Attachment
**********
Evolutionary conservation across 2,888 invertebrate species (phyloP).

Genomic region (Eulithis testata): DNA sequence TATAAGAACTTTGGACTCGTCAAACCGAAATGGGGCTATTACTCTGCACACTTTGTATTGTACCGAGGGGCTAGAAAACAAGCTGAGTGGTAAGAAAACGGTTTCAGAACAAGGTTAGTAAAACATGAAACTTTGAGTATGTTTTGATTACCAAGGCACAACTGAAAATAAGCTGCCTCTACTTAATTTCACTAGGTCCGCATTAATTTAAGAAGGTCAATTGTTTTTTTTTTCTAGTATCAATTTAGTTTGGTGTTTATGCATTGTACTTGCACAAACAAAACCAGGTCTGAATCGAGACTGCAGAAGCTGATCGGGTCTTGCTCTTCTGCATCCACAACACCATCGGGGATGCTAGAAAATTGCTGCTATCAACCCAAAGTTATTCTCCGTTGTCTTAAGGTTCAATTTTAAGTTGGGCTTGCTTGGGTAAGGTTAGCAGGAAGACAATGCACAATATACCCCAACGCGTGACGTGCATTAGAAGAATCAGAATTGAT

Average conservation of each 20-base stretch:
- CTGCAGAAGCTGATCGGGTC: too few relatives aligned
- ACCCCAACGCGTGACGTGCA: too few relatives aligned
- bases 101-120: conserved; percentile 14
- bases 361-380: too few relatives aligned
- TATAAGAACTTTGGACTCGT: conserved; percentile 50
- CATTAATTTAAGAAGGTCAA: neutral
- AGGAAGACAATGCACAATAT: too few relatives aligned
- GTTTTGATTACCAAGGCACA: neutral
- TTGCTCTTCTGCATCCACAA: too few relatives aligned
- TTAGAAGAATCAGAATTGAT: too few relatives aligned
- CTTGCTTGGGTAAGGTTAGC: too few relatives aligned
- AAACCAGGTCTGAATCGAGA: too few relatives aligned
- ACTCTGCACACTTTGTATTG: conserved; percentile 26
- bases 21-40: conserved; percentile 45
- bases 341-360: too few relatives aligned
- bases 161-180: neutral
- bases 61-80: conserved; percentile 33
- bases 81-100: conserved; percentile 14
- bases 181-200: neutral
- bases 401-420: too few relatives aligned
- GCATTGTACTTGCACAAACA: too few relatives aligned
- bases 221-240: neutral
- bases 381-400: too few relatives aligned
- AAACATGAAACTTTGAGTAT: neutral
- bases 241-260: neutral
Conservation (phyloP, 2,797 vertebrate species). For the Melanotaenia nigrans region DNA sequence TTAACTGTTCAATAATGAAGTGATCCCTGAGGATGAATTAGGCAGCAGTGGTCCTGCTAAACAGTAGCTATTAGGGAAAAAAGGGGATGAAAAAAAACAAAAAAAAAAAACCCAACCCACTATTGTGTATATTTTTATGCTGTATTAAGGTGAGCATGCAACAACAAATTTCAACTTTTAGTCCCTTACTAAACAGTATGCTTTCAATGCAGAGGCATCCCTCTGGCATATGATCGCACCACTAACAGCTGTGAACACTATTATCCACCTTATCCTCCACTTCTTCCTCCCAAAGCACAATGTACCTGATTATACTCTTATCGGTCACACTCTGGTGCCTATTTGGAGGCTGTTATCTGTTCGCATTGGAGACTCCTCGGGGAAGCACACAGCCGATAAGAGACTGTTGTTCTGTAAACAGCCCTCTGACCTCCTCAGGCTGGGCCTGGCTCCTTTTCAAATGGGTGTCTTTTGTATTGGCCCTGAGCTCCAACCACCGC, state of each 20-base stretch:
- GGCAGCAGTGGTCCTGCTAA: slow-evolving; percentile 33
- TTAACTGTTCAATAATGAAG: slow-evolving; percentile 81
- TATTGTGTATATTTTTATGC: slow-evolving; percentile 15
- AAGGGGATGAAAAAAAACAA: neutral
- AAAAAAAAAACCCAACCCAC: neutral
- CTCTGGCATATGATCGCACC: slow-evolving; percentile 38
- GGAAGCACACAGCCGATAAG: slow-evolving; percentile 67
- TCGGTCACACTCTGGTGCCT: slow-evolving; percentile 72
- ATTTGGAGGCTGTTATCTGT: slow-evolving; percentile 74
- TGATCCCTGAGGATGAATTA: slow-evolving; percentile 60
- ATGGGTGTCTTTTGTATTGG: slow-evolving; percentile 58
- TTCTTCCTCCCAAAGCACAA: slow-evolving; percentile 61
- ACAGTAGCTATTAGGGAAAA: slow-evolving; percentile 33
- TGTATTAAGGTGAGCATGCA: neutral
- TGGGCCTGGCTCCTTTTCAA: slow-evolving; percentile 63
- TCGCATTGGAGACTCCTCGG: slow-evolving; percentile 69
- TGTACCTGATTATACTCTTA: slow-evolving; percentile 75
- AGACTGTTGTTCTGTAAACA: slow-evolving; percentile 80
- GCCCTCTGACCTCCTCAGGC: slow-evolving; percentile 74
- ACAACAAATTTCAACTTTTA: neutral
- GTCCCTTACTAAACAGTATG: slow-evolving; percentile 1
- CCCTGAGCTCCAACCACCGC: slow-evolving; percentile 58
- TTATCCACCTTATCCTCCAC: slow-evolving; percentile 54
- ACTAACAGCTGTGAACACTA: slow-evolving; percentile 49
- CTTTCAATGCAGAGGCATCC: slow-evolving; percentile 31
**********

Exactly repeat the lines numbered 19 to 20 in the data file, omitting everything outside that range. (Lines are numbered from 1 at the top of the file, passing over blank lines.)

- bases 161-180: neutral
- bases 61-80: conserved; percentile 33